Among approved maximal daily doses, diclofenac 150 mg/day and etoricoxib 60 mg/day were the most effective at reducing pain, both with 100% probability of reaching the minimum clinically important difference.

    Four other treatments had a 95% probability of reaching the prespecified threshold for clinically significant impact: etoricoxib 30 mg/day and 90 mg/day, and rofecoxib 25 mg/day and 50 mg/day. The authors noted that etoricoxib is less available than diclofenac because it has marketing approval in fewer countries.

    Five treatments were not superior to placebo using the data available: acetaminophen < 2000 mg/day and 3000 mg/day, diclofenac 70 mg/day, naproxen 750 mg/day, and ibuprofen 1200 mg/day.

    "The magnitude of treatment effect estimates varied greatly across different NSAIDs and doses," the authors write. "Whereas paracetamol had nearly a null effect on pain symptoms at various doses (effect size of –0.17, corresponding to 4 mm difference on a 100 mm visual analogue scale), diclofenac 150 mg/day had a moderate to large effect size of –0.57, corresponding to difference on a 100 mm visual analogue scale of 14 mm. This is 1.5 times the minimum clinically important difference for chronic pain of –0.37."

    NSAID efficacy generally varied with dose, but acetaminophen was ineffective at all doses tested.

    In contrast, diclofenac 150 mg/day was the most effective treatment for both pain and physical disability, and was superior to the maximum doses of ibuprofen, naproxen, and celecoxib.

    In a press statement, Dr Trelle said, "NSAIDs are usually only used to treat short-term episodes of pain in osteoarthritis because the side-effects are thought to outweigh the benefits when used longer term. Because of this, paracetamol is often prescribed to manage long-term pain instead of NSAIDs. However, our results suggest that paracetamol at any dose is not effective in managing pain in osteoarthritis, but that certain NSAIDs are effective and can be used intermittently without paracetamol."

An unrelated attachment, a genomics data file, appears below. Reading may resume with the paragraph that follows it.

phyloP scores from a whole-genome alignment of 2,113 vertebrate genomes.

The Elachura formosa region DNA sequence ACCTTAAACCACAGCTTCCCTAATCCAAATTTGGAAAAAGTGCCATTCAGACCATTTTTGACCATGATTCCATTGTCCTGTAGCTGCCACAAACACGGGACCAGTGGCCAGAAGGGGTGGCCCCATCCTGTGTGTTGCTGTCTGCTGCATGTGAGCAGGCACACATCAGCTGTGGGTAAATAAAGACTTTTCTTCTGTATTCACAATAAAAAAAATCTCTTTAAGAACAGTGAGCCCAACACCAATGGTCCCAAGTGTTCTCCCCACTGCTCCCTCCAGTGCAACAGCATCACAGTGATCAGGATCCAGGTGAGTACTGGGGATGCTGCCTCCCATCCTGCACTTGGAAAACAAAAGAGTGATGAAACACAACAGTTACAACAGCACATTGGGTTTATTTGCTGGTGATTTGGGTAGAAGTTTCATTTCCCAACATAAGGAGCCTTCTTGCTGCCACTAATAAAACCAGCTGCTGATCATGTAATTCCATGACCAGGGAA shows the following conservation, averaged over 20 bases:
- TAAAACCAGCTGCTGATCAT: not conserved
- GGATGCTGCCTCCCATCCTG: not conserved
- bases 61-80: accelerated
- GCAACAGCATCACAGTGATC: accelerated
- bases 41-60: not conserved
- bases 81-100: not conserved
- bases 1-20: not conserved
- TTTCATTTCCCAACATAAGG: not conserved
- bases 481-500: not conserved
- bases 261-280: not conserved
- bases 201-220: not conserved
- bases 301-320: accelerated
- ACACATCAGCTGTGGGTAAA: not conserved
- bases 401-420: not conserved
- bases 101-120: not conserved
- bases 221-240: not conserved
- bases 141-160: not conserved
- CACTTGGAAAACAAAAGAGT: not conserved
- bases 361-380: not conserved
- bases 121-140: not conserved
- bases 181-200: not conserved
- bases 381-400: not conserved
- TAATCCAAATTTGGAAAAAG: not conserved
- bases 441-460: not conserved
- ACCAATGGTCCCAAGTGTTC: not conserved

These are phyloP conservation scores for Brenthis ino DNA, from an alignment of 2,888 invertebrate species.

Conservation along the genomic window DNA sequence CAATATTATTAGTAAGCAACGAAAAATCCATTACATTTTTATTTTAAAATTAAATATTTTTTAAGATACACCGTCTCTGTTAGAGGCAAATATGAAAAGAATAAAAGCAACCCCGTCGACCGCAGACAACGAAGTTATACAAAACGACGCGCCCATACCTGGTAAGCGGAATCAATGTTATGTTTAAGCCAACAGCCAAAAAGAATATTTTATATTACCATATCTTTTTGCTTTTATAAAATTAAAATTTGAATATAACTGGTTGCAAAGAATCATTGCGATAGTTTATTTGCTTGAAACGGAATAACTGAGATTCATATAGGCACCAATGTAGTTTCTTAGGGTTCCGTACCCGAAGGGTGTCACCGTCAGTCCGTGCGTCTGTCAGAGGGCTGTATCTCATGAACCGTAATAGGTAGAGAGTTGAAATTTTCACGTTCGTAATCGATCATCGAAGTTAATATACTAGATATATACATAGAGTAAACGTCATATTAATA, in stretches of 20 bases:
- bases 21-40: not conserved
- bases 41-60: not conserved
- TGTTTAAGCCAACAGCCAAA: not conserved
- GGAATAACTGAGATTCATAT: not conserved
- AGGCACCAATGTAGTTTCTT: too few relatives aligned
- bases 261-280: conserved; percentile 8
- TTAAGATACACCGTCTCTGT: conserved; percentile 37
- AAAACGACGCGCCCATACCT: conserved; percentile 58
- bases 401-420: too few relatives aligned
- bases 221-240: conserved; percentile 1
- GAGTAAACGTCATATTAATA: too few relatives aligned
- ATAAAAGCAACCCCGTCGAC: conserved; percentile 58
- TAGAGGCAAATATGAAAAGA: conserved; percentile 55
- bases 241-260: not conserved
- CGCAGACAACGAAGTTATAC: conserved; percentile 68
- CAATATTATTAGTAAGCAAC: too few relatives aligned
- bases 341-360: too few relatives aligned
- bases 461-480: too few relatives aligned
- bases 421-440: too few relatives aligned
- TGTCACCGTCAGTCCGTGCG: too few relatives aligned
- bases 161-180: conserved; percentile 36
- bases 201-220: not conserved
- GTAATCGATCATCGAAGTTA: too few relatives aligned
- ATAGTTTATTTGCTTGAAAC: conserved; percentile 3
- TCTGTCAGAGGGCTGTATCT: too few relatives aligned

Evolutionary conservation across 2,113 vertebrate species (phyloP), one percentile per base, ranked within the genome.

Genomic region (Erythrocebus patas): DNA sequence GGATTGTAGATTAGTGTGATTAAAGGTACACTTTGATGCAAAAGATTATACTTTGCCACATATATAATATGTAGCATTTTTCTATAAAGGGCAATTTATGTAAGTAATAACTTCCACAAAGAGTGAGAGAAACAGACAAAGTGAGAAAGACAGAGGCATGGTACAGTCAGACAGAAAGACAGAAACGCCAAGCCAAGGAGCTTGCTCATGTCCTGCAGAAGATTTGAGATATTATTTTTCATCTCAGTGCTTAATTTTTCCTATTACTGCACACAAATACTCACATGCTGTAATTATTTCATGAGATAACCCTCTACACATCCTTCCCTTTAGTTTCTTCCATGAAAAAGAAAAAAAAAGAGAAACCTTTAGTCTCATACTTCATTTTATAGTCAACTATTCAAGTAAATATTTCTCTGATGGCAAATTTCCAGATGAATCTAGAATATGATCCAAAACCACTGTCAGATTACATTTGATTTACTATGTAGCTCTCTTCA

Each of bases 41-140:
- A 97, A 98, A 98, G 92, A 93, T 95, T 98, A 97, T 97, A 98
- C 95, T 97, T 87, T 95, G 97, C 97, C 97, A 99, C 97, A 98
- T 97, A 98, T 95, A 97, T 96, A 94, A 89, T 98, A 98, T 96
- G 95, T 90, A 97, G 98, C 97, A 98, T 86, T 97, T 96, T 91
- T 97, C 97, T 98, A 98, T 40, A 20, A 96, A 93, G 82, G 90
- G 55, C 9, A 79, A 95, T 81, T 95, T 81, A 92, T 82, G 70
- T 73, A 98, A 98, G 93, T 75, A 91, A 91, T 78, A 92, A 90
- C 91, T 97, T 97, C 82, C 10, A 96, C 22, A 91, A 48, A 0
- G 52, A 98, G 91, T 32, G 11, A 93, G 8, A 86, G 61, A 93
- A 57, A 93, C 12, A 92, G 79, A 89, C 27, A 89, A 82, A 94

In a linked Comment, Professor Nicholas Moore and colleagues from the department of pharmacology at the University of Bordeaux, France, wrote that one limitation of the study was that widely used NSAIDs were not included in this meta-analysis, probably because no recent trials have been done of these drugs or because any recent trials that did assess them were too small.

    Dr Moore and colleagues concluded, "The most remarkable result is that paracetamol does not seem to confer any demonstrable effect or benefit in osteoarthritis, at any dose. This finding is not entirely unexpected. Paracetamol has been on the market for as long as most of us remember. Its efficacy has never been properly established or quantified in chronic diseases, and is probably not as great as many would believe. Its safety is also questioned, not just in overdose."

    The commentators suggested that patients might be suffering needlessly because of perceived NSAID risks and apparently nonexistent acetaminophen benefits.

    Dr Moore and colleagues write, "Shorter-term intermittent use of NSAIDs with gastroprotection might also explain why upper gastrointestinal bleeding risks derived from full-dose long-term trials without gastroprotection are not found in patients in real-life settings."

    Study coauthor Peter Jüni, MD, has received research grants from AstraZeneca, Biotronik, Biosensors International, Eli Lilly, and The Medicines Company, and serves as an unpaid member of the steering group of trials funded by AstraZeneca, Biotronik, Biosensors, St Jude Medical, and The Medicines Company. Coauthor Simon Wandel, MD, is an employee of Novartis Pharma AG, Biometrics and Data Management, Novartis Oncology, and was previously an employee of and currently holds shares in Cogitars GmbH Switzerland. All other authors have disclosed no relevant financial relationships. Dr Moore has received grants for studies at the University of Bordeaux and personal fees for work related to nonsteroidal anti-inflammatory drugs and paracetamol from Boots, Reckitt Benckiser, Novartis, Pfizer, Roche, Rhône-Poulenc, Sanofi, and Helsinn. All other authors of the Comment have disclosed no relevant financial relationships.

    Lancet. 2016. published online March 17, 2016. Abstract
    Last edited: May 21, 2016